Both are Open Source and both are build on top of Lucene
SOLR is a wrapper over Lucene index.
It is simple to understand: SOLR is car and Lucene is its engine. You just need to know how to drive car (SOLR) and also need to know few things of engine (Lucene) in case if there will be any issue in your car engine.
Lucene gives you the indexing and search functionality with a Java API. Therefore, you need non-trivial Java programming in order to build full-text search, say for an enterprise website.
Solr is a standalone search server. Therefore it is possible, by editing an XML file, to build a running search server in minutes without any programming. Please see the
Solr is Lucene best practices – many parameters are already set to default good values.
It gives you an HTTP API exposing a lot (not all) of Lucene’s functionality, and an easy monitoring/debugging interface.
Solr provides easier scaling/distribution than Lucene.
It allows for faceting and easy geospatial search.
See more features at:
BTW, Solr’s contender is
Here is a comparison by :
Apache Solr is a web application built around Lucene with all kinds of goodies.
It adds functionality like
- XML/HTTP and JSON APIs
- Hit highlighting
- Faceted Search and Filtering
- Geospatial Search
- Fast Incremental Updates and Index Replication
- Web administration interface etc
Unlike Lucene, Solr is a web application (WAR) which can be deployed in any servlet container, e.g. Jetty, Tomcat, Resin, etc.
Solr can be installed and used by non-programmers. Lucene cannot.
- Realtime Search: Solr vs Elasticsearch provides an insightful analysis/comparison and explains why he switched from Solr to ElasticSeach, despite being a happy Solr user already – he summarizes this as follows:
Solr may be the weapon of choice when building standard search applications, but Elasticsearch takes it to the next level with an architecture for creating modern realtime search applications. Percolation is an exciting and innovative feature that singlehandedly blows Solr right out of the water. Elasticsearch is scalable, speedy and a dream to integrate with. Adios Solr, it was nice knowing you. [emphasis mine]
- The Wikipedia article on ElasticSearch quotes a comparison from the reputed German iX magazine, listing advantages and disadvantages, which pretty much summarize what has been said above already:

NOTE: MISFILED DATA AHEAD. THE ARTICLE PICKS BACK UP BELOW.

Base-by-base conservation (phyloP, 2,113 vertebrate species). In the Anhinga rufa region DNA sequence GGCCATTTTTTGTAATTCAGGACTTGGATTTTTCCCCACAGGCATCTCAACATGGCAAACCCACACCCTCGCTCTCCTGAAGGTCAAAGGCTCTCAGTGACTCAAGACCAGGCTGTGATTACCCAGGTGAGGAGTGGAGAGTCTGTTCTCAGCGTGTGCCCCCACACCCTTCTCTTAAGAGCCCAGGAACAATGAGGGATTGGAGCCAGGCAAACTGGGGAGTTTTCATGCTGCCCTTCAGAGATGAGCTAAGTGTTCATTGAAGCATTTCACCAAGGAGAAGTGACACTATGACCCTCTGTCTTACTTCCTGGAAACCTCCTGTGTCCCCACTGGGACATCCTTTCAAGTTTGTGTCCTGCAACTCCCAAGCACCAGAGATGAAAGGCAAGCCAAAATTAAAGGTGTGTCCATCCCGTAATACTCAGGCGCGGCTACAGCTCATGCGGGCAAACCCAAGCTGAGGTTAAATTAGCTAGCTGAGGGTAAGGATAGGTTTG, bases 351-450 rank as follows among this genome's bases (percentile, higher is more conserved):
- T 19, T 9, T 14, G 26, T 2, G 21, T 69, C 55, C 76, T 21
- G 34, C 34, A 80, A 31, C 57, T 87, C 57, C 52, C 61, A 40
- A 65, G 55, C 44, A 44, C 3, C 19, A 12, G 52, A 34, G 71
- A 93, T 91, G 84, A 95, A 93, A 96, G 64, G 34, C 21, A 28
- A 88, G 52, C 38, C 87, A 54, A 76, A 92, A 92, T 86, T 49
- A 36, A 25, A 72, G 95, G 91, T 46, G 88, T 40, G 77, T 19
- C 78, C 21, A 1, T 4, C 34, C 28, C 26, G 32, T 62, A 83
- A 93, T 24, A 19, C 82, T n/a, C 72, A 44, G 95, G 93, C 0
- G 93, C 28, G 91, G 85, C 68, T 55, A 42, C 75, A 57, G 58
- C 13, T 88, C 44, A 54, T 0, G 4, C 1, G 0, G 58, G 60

- ElasticSearch is distributed. No separate project required. Replicas are near real-time too, which is called “Push replication”.
- ElasticSearch fully supports the near real-time search of Apache Lucene.
- Handling multitenancy is not a special configuration, where with Solr a more advanced setup is necessary.
- ElasticSearch introduces the concept of the Gateway, which makes full backups easier.
They are completely different technologies addressing completely different use cases, thus cannot be compared at all in any meaningful way:
- Apache Solr – Apache Solr offers Lucene’s capabilities in an easy to use, fast search server with additional features like faceting, scalability and much more
- Amazon ElastiCache – Amazon ElastiCache is a web service that makes it easy to deploy, operate, and scale an in-memory cache in the cloud.
- Please note that Amazon ElastiCache is protocol-compliant with Memcached, a widely adopted memory object caching system, so code, applications, and popular tools that you use today with existing Memcached environments will work seamlessly with the service (see Memcached for details).
Maybe this has been confused with the following two related technologies one way or another:
- ElasticSearch – It is an Open Source (Apache 2), Distributed, RESTful, Search Engine built on top of Apache Lucene.
- Amazon CloudSearch – Amazon CloudSearch is a fully-managed search service in the cloud that allows customers to easily integrate fast and highly scalable search functionality into their applications.
The Solr and ElasticSearch offerings sound strikingly similar at first sight, and both use the same backend search engine, namely Apache Lucene.
While Solr is older, quite versatile and mature and widely used accordingly, ElasticSearch has been developed specifically to address Solr shortcomings with scalability requirements in modern cloud environments, which are hard(er) to address with Solr.
As such it would probably be most useful to compare ElasticSearch with the recently introduced Amazon CloudSearch